Casino Theatre, New York City (2)

The Casino Theatre in New York City, around 1900. Image courtesy of the Library of Congress, Detroit Publishing Company Collection.

Theaters

The scene in 2014:

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A view of the Casino Theatre looking south from across 39th Street and Broadway. The theater was completed in 1882, but was closed and demolished in 1930 as the theater district moved its way north along Broadway.  At the time of this photo, the theater was playing “The Belle of Bohemia,” and the round sign on the corner of the building advertises that all seats for Wednesday matinees cost 50 cents.

Casino Theatre, New York City (1)

A group of people waiting outside the Casino Theatre for matinee tickets, between 1900 and 1910. Image courtesy of the Library of Congress, Detroit Publishing Company Collection.

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The same location in 2014:

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Located at the corner of Broadway and West 39th Street, the Casino Theatre was built in 1882 and demolished in 1930. It was home to a number of plays and musicals, but over time the Broadway theater district drifted northward, and the Garment District expanded into this area, leading to its 1930 closure. In this photo, a group of people wait outside for matinee tickets on a Saturday.

Franklin D. Roosevelt Visits Springfield

President Franklin D. Roosevelt’s car travels down Elm Street past the Court Square Theater in 1940. Image courtesy of Cinema Treasures.

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The same scene in 2014:

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On October 30, 1940, President Franklin D. Roosevelt made a stop in Springfield on his way to Boston to give a campaign speech. Just six days before the election, he stopped to inspect the Springfield Armory and give a speech. The top photo shows him passing by Court Square along Elm Street, with the Court Square Theater in the background. The building is still there today, but the theater section itself is gone – it was demolished in 1957, and is now a parking lot. The main entrance for the theater, which is seen in the background of the 1940 photo, is now the entrance to the parking lot.

Roosevelt, however, is far from the only past, present, or future president to visit Court Square. George Washington once lodged at Parsons Tavern, which occupied part of what is now Court Square. According to one 19th century account, Washington “tasted liquid refreshments of a strong flavor” at the tavern. In addition, President William Howard Taft, several months after leaving office, presided over the dedication ceremonies for City Hall and Symphony Hall. On the day before the 1960 election, then-Senator John F. Kennedy spoke from the steps of City Hall to a crowd gathered in Court Square. More recently, just two days before the 1996 election, President Clinton also gave a speech in front of City Hall, in support of Senator John Kerry.

Arcade Theatre, Springfield

The Arcade Theatre on State Street in Springfield, around 1933. Photo courtesy of Cinema Treasures.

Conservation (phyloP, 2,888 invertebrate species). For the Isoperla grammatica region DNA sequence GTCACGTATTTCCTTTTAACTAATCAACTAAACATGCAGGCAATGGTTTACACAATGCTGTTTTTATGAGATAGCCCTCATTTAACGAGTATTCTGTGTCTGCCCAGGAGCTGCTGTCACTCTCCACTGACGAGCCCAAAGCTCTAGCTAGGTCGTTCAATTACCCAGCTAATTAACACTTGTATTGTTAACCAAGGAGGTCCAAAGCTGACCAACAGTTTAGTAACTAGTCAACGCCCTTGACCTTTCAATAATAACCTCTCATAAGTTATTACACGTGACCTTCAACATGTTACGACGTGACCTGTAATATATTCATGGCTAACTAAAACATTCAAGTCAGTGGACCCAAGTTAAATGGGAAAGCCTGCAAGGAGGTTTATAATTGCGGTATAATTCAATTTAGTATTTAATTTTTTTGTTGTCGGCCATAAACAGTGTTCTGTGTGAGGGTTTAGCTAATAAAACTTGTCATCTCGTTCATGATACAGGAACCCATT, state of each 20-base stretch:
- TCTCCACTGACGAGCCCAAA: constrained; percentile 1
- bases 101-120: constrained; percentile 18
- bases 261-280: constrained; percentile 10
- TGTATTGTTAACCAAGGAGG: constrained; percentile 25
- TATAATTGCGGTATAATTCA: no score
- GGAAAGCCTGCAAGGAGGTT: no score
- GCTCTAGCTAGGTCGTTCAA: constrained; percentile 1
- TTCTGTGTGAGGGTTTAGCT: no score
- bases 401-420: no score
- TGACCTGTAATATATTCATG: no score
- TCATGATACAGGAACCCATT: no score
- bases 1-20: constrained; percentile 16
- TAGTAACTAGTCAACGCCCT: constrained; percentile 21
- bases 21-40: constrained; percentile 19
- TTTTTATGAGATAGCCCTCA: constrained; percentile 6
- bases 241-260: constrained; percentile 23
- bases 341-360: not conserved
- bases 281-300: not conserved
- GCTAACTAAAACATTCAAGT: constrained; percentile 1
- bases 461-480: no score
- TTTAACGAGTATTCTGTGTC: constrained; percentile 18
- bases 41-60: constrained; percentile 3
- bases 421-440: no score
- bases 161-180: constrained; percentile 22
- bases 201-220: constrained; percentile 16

1930s

The same scene in 2012:

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The building in the foreground of the 1933 photo is the Arcade Theatre, which opened two years earlier.  The marquee advertises the film College Humor, a Bing Crosby comedy that was released in July of 1933, hence giving the approximate date of the photo.  The theater closed in 1971, and was demolished a year later to allow for Dwight Street to be extended up the hill to Maple Street.  This enabled Dwight Street and Maple/Chestnut Streets to function as a one-way pair to help with traffic around the newly-built Civic Center (now the MassMutual Center, barely visible on the far right of the 2012 photo).  The building in the center of the photo is the Epiphany Tower, which is being renovated to become a Holiday Inn Express.  Several other buildings that still exist are the c.1893 old Masonic Building at the corner of State and Main (with the green tower) and 1200 Main Street just beyond it, which was built in 1908.

Notice also the road itself – 1933 seems like a rather late date for a major road in Springfield – at the time it was part of Route 20 – to be paved with cobblestone, but apparently that was the case.  Notice the trolley tracks as well, and the trolley in the distance – very different from the PVTA buses that now navigate the streets of Springfield.

Court Square Theater, Springfield

Springfield’s Court Square Theater, as it appeared between 1900 and 1910. Image courtesy of the Library of Congress, Detroit Publishing Company Collection.

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The building in 2015:

 

The Court Square Theater was built in 1892, and substantially expanded in 1900.  Originally, the building was symmetrical, but the 1900 addition gave the building an extra five rows of windows on the front facade, and also extended the right-hand side of the building all the way back to State Street.  A photo on this blog shows a rare glimpse of the building prior to the expansion.  The other two buildings visible along Court Square are the the 1835 Byers Block, and the 1889 Chicopee Bank Building.  Neither buildings have changed much in appearance since the first photo was taken.

Right now, the Court Square Theater building stands vacant.  The theater section itself (not visible) was demolished in 1957, and there have been various proposals for restoring the building, but so far none have begun.